High traffic volume a sign of a booming economy, Noynoy says

President Benigno Simeon “BS” Aquino III is quoted as saying that the high volume of traffic commuters face while going along EDSA is a sign of a booming economy. He did not limit his pronouncement to the high traffic volume; he also employed positive spin on the rise of the Philippine Peso, which otherwise should be a cause for concern. He further added that these were better alternatives to having “dismal economic activity.”

“Maganda na siguro ang problema na binabanggit na ma-trapik sa EDSA, tama po yan, dahil marami ang nasa kalsada, buhay na buhay ang ating economiya kaysa naman walang trapik sa EDSAa dahil wala ng makabili ng gasolina na patakbuhin ang kanyang sasakyan (The heavy traffic on EDSA is a better problem, that’s right, because many vehicles are on the road because the economy is doing well. Having no traffic on EDSA, on the other hand, means nobody can buy gasoline for their cars),” the President said.

manila_traffic

Is it just me, or did I just smell another big non-sequitur brain fart?

BS Aquino might as well be telling his “bosses” to deal with the traffic because it has been there since time immemorial. The commuters have to deal with utter discomfort, overcrowded transport utilities, pollution coming from vehicles, and the utter stupidity of Filipino drivers, but hey, it’s a booming economy! The more gas his “bosses” buy, the more his oligarch friends get richer! It’s a booming economy!

Nice try, Noynoy. With every pronouncement like this that you make, you show the Philippines why you earned the BS moniker. Please, please stop trying to baffle us with bullshit like “booming economy” just to cover up your government’s complete lack of any systemic solution to the traffic problem primarily along EDSA.

What have been the results of the following methods that have been tried to ease the traffic situation?

1. That moronic road blessing commissioned by the Metro Manila Development Authority (MMDA) July last year.

2. The attempt to introduce a fixed salary scheme for bus drivers and conductors which was ultimately stopped by the Supreme Court.

3. The ABC bus segregation scheme where three classifications of buses stop at specified points

Out of the three above, the third seems to make the most sense. But whether it alone is enough remains to be seen.

While both private and public vehicles significantly contribute to the traffic volume, the inefficiency of the public transport system and the Filipinos’ lingering stupidity in dealing with it are things that have been pestering problems for years. Unless the government recognizes the futility of tingi-tingi solutions to three (3) fundamental roadblocks to solving the Philippine public transport system in the Philippines then the problems will persist. A large scale systemic solution is needed to deal with the high traffic volume.

With regards to the rise of the Philippine Peso, the business process outsourcing (BPO) sector here in the Philippines does not consider it good news. The Business Processing Association of the Philippines (BPAP) has expressed concern that rising costs and decreasing revenue make it more difficult for them to keep operations here in the Philippines.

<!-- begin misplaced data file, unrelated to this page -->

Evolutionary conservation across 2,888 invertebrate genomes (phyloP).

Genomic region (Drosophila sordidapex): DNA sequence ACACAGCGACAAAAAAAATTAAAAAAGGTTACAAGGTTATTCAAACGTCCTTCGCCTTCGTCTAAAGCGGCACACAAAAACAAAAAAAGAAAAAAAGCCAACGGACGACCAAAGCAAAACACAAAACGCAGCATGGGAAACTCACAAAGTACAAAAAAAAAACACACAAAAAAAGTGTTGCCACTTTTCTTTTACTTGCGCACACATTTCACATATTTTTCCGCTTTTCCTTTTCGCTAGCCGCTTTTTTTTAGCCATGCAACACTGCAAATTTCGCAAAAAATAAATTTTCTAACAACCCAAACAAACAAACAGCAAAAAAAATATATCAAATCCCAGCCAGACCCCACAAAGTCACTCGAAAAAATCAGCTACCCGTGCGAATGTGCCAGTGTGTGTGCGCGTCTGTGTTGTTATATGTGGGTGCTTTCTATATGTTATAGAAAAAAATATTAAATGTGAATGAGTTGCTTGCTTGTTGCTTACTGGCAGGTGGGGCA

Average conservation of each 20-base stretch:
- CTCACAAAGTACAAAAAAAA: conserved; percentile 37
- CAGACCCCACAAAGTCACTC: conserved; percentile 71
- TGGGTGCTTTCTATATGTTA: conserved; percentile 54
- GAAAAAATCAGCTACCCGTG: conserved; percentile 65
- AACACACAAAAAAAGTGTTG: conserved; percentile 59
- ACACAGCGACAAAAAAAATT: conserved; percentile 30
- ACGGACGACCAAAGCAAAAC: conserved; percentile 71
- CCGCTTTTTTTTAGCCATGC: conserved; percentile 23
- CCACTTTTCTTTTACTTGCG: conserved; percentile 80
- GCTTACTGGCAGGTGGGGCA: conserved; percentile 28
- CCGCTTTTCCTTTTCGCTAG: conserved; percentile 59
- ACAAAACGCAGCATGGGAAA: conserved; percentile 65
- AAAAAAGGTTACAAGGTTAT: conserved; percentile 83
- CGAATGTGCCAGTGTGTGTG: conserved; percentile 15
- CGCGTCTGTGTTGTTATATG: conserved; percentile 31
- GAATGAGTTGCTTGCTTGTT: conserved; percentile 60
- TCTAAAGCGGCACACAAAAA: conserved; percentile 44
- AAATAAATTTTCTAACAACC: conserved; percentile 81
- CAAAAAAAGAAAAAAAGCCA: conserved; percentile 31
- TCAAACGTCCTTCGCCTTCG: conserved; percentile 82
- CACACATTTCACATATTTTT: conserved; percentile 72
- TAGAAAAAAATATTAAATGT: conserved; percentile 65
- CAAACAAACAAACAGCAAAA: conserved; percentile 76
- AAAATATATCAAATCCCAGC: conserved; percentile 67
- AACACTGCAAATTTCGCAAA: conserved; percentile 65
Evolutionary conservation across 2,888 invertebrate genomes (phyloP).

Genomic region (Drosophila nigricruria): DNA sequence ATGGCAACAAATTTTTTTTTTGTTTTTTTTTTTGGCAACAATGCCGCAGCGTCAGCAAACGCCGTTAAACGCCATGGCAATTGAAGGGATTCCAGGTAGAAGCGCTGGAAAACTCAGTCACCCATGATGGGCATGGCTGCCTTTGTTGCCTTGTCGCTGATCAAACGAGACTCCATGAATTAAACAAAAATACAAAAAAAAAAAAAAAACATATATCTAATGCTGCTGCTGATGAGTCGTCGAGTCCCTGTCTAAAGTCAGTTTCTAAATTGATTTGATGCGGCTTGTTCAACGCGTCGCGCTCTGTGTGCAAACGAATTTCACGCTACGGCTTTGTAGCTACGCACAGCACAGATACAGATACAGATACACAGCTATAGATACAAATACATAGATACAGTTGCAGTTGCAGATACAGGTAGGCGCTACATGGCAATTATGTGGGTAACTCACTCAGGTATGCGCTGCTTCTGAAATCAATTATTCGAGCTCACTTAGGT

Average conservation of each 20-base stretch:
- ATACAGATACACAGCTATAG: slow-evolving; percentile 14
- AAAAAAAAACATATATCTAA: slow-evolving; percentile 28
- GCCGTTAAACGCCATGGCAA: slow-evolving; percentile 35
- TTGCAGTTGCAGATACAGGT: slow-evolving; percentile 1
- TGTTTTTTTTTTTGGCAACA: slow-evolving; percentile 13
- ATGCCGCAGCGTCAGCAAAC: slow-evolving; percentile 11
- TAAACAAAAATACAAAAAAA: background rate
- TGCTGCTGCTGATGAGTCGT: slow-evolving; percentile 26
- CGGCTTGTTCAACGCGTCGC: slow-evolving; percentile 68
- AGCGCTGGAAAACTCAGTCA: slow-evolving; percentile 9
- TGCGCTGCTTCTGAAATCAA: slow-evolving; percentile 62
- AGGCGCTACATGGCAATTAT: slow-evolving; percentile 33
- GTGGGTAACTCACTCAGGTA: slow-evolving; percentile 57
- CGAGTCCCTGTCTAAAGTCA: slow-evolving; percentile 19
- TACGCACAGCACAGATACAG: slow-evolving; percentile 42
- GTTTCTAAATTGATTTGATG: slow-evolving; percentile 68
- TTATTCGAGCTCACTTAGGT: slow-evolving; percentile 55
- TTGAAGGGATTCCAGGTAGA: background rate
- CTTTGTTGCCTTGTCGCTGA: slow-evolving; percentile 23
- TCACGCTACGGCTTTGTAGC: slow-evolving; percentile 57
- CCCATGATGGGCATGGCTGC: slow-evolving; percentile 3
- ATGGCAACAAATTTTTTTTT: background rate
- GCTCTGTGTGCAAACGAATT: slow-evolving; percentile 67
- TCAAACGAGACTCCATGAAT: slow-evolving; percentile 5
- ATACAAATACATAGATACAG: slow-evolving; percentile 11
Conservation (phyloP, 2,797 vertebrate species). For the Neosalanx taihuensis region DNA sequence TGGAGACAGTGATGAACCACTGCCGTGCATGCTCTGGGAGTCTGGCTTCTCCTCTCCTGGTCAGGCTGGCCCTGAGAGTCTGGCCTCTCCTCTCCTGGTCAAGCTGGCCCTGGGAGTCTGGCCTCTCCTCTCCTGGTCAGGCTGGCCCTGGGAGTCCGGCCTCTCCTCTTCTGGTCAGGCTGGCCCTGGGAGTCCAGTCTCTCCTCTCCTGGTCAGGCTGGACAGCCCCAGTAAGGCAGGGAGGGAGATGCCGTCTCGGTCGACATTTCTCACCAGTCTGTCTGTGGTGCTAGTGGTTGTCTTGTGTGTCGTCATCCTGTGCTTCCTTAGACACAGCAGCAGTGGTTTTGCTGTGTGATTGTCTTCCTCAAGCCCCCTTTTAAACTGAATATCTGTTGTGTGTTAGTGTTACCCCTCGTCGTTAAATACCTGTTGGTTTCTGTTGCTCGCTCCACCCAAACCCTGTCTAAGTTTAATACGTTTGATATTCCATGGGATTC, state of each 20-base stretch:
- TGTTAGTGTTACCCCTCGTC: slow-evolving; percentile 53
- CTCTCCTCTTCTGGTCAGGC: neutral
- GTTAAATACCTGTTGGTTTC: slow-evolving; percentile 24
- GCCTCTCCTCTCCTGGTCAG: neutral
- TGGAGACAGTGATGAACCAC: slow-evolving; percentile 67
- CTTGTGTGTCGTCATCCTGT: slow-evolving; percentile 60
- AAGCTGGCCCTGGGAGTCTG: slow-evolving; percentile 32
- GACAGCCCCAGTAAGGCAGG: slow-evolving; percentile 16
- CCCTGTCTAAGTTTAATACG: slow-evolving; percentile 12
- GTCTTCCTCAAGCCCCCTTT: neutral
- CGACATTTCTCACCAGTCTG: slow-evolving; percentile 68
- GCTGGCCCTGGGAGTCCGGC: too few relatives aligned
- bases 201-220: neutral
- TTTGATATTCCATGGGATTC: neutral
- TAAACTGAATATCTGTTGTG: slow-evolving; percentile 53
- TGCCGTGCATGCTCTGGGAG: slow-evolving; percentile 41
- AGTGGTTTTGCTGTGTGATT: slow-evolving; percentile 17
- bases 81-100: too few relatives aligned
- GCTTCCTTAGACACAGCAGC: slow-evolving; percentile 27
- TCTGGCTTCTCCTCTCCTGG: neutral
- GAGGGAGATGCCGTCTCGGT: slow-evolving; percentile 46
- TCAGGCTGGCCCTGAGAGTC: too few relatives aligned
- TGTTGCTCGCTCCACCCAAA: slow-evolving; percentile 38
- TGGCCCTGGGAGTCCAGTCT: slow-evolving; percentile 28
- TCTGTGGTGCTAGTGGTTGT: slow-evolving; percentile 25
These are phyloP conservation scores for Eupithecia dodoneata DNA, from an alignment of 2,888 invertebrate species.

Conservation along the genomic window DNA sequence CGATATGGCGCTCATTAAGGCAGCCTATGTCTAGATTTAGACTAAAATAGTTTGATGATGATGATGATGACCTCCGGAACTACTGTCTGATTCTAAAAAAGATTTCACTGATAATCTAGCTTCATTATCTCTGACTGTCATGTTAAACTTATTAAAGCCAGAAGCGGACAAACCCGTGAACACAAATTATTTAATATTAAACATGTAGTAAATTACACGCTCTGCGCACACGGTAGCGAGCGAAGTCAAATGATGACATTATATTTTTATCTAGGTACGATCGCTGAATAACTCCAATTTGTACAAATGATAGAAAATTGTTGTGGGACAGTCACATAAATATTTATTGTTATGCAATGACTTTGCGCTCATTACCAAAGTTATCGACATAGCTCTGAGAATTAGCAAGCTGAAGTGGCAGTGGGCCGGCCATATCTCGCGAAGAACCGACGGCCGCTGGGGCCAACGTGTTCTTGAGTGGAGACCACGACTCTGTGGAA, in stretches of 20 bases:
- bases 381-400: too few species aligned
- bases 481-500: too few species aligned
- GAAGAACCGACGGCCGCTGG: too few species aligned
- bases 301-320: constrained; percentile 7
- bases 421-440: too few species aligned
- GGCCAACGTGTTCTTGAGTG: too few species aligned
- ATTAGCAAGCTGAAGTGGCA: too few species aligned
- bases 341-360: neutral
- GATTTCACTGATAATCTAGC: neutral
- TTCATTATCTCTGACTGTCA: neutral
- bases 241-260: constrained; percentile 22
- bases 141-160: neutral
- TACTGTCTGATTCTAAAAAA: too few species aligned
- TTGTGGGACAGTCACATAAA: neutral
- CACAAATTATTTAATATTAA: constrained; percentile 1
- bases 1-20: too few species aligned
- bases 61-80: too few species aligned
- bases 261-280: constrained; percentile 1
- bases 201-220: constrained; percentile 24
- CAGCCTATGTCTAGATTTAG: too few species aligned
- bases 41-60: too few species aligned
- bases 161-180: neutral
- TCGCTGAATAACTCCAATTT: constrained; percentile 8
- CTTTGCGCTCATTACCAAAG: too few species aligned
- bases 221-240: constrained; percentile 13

Keep in mind that local jobs provided by the BPO sector constitute a big part of the pie. A rise in the peso will only serve to slow down or curtail all together any more prospects of growth in that industry.

Let us not forget as well that because overseas foreign workers (OFW’s) send home to their palamunin relatives back home in US dollars, a rising peso means that the dollar’s value in peso steadily becomes less and less.

So once again, what is the government doing long-term to steer the Philippine economy away from its excessive dependence on BPO and OFW remittances?

Is this the booming economy that BS Aquino is talking about? The traffic volume problem and the inflation risk waiting to happen are signs of it, indeed.

A bubble waiting to burst, to be more exact.

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About FallenAngel

А вы, друзья, как ни садитесь, все в музыканты не годитесь. - But you, my friends, however you sit, not all as musicians fit.

62 Comments on “High traffic volume a sign of a booming economy, Noynoy says”

  1. BS Aquino deliberately forgets his history: during his mother’s term as preznit, Manila suffered some of the worst traffic jams the country has ever seen.

    1. Selective memory much? It’s really too bad that most people have forgotten how much of an incompetent president his mom was.

      1. …or maybe bs actually believes that the traffic jams during his mother’s time was also a sign of unprecedented progress after the toppling of a dictatorship. :/

  2. traffic jams the new measure of economic progress!
    i bet he was noynoying at university because he never says anything to make you think he even has a basic understanding of economics ( micro or macro) let alone supposedly studied it. p-noy meeting the likes of angela merkel must be cringe-worthy, for merkel.
    reason why he never has had any serious interviews with serious interviewers (from abroad) since clearly there are none here, just gossip columnists. he knows nothing about economics.